- Preheat oven to 425° and line a cookie sheet with parchment paper. Crack the egg into a small bowl and beat with a fork until combined.
- Remove the pie dough from the fridge, unwrap, and place on a lightly floured work surface. Sprinkle the top with a little more flour and roll out to about ¼” thick. If you’re having trouble rolling the dough at first, let it warm up for about 10 minutes. Using a 4” cookie cutter or other round object as a guide, cut out as many circles from the dough as possible. Transfer to the cookie sheet.
- Add a spoonful of the strawberries to one side of the pastry circles, leaving a ½” border. Use a pastry brush to brush a thin layer of the egg wash around the edges of the dough. Fold one side over and press out any air bubbles. Use a fork to press the edges together to prevent spilling.
- Shake any excess flour off of the dough scraps, press into a ball and repeat the entire process until you have no more left.
- Brush the egg wash over the tops of all the empanadas and sprinkle with some granulated sugar. Bake for about 14 minutes, or until golden brown.
- If desired, sprinkle another teaspoon of granulated sugar over each empanada while they’re still warm. And if you’re feeling real fancy, serve with a dollop of whipped cream.
Cravings & Crumbs http://www.cravingsandcrumbs.com/
Lunch options near my work are slim. Don’t get me wrong, there are a lot of restaurants, but they’re all too expensive and not even that delicious. As someone who likes to cook a lot, it pains me to pay too much money for something that I could have made better for half the price.
There are a few options I enjoy when I’m too lazy to cook lunch or simply forget. One of them is a mexican restaurant run as an offshoot to another two well known restaurants in the area. Everything tastes really good, but you end up paying $15 for three tacos and a drink. It kills me that I could go to the mexican market and buy everything to make enough tacos and drinks for 10 people for that price. Read More
On paper Peruvian cuisine is confusing. The Incas cultivated potatoes, quinoa, and dried beef (yes, beef jerky); the Spanish brought olives and rice; Africans made frying foods more popular; Chinese immigrants brought soy sauce, ginger, and stir-frying methods; Italians brought pasta…the list goes on. What you end up with are dishes like aji de gallina (a creamy chicken stew made with walnuts, hard boiled eggs and black olives), tallarines verde (spaghetti with a pesto sauce made with basil, spinach, and queso fresco) with a side of pollo saltado (a chinese chicken stir fry dish), and of course Lomo Saltado, a beef stir fry with french fries mixed in.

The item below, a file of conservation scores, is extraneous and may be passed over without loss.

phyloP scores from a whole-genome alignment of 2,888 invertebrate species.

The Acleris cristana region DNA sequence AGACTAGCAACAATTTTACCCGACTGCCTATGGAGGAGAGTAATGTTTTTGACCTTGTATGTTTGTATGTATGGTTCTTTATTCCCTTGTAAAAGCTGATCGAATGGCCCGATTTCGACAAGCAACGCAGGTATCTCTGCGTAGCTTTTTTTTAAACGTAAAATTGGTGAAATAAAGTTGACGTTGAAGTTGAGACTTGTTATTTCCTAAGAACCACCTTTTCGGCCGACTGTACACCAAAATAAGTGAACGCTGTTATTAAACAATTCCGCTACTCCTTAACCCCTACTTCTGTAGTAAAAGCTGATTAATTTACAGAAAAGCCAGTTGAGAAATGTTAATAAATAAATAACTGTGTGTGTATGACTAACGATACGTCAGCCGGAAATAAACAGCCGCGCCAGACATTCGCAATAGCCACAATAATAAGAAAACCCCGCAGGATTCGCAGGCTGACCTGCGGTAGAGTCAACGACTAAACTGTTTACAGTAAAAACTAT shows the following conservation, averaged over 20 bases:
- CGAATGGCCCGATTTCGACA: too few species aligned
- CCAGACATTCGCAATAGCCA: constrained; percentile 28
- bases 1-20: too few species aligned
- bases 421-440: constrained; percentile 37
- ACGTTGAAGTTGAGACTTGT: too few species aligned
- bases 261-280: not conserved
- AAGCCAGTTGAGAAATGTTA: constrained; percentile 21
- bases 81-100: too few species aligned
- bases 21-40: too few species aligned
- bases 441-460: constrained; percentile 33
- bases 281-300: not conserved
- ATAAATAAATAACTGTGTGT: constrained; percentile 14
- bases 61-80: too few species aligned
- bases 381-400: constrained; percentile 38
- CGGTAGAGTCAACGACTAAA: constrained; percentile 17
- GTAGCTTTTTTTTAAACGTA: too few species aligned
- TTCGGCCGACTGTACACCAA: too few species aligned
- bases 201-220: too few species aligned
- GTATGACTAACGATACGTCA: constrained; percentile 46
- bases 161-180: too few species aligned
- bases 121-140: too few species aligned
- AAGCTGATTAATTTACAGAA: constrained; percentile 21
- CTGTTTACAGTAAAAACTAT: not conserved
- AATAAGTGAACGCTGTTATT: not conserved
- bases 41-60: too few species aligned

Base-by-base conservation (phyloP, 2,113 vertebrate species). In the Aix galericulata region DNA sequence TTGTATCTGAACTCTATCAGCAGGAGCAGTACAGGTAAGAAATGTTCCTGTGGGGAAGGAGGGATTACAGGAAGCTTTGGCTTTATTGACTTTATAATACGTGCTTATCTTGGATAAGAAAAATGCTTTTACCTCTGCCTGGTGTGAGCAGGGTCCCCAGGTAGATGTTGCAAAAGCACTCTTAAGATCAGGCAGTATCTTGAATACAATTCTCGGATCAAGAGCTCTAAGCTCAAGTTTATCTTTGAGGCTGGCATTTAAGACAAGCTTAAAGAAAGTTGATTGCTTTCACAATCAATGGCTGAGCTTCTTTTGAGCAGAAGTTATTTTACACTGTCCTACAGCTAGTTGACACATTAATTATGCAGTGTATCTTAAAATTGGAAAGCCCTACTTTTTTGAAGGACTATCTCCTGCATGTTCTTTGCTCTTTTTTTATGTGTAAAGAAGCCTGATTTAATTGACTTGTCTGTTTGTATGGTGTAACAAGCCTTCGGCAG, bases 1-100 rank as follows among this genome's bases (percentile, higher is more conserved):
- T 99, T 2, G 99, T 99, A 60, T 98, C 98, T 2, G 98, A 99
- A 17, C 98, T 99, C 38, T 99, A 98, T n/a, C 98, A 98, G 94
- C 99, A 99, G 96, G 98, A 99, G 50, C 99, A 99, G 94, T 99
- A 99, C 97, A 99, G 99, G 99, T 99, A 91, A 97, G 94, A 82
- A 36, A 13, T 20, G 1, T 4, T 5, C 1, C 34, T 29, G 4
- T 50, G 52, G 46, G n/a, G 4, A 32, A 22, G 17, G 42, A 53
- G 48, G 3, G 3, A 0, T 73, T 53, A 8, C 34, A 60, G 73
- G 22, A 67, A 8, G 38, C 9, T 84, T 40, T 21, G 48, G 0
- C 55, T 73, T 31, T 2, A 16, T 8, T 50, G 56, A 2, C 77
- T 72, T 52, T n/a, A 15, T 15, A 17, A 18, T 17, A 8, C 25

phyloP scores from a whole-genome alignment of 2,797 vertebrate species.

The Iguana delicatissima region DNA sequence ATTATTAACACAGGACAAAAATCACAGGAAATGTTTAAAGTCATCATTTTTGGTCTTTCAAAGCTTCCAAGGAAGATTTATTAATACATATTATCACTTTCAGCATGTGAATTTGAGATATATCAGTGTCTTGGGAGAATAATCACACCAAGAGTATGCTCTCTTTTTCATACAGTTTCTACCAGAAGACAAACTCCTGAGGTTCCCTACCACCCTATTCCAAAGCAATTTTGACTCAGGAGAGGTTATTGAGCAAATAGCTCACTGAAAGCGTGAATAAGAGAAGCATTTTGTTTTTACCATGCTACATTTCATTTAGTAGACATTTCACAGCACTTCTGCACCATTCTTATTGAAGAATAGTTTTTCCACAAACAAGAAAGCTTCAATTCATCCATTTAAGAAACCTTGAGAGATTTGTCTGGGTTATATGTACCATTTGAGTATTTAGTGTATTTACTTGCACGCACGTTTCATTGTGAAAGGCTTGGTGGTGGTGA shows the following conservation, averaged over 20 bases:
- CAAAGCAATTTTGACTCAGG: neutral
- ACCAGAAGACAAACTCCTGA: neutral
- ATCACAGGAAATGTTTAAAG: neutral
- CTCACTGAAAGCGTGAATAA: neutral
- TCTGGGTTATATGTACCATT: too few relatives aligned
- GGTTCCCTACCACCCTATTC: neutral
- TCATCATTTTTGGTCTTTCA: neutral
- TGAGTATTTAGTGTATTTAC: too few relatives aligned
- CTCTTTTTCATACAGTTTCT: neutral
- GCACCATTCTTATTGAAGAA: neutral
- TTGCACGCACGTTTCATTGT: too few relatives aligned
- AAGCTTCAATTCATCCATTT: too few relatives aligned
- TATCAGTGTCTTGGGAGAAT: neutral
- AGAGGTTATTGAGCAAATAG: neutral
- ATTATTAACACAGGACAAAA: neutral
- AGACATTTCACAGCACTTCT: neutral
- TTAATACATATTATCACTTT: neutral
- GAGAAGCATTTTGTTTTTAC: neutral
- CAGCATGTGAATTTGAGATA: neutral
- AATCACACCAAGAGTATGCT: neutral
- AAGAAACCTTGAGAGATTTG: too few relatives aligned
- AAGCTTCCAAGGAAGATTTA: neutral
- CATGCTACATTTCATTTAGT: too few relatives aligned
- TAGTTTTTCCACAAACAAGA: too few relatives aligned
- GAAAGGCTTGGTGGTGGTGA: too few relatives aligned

Like I said, these dishes don’t sound cohesive, but there’s just something about Peruvian food, that however strange the dishes sound on the menu, once you take the first bite you’re blown away. Somehow the flavors just work together, as if you took your favorite elements from each cuisine and mashed them up into something amazing. Read More
Last week it was my dad’s 68th birthday and when I asked him what he wanted he said lemon pie. This is the guy whose favorite dessert of his mother’s was lemon meringue pie and who has been talking about making lemon bars for at least two years, since the last time he made them. So you could say I was less than surprised by his request. Yeah, he likes lemon…
I don’t make pies or tarts very often, so after a few days of stressing about how I would get all the steps done, imagining completing one part of the recipe each day after work, I just started look at recipes and pulling elements that would actually make this dessert doable. Read More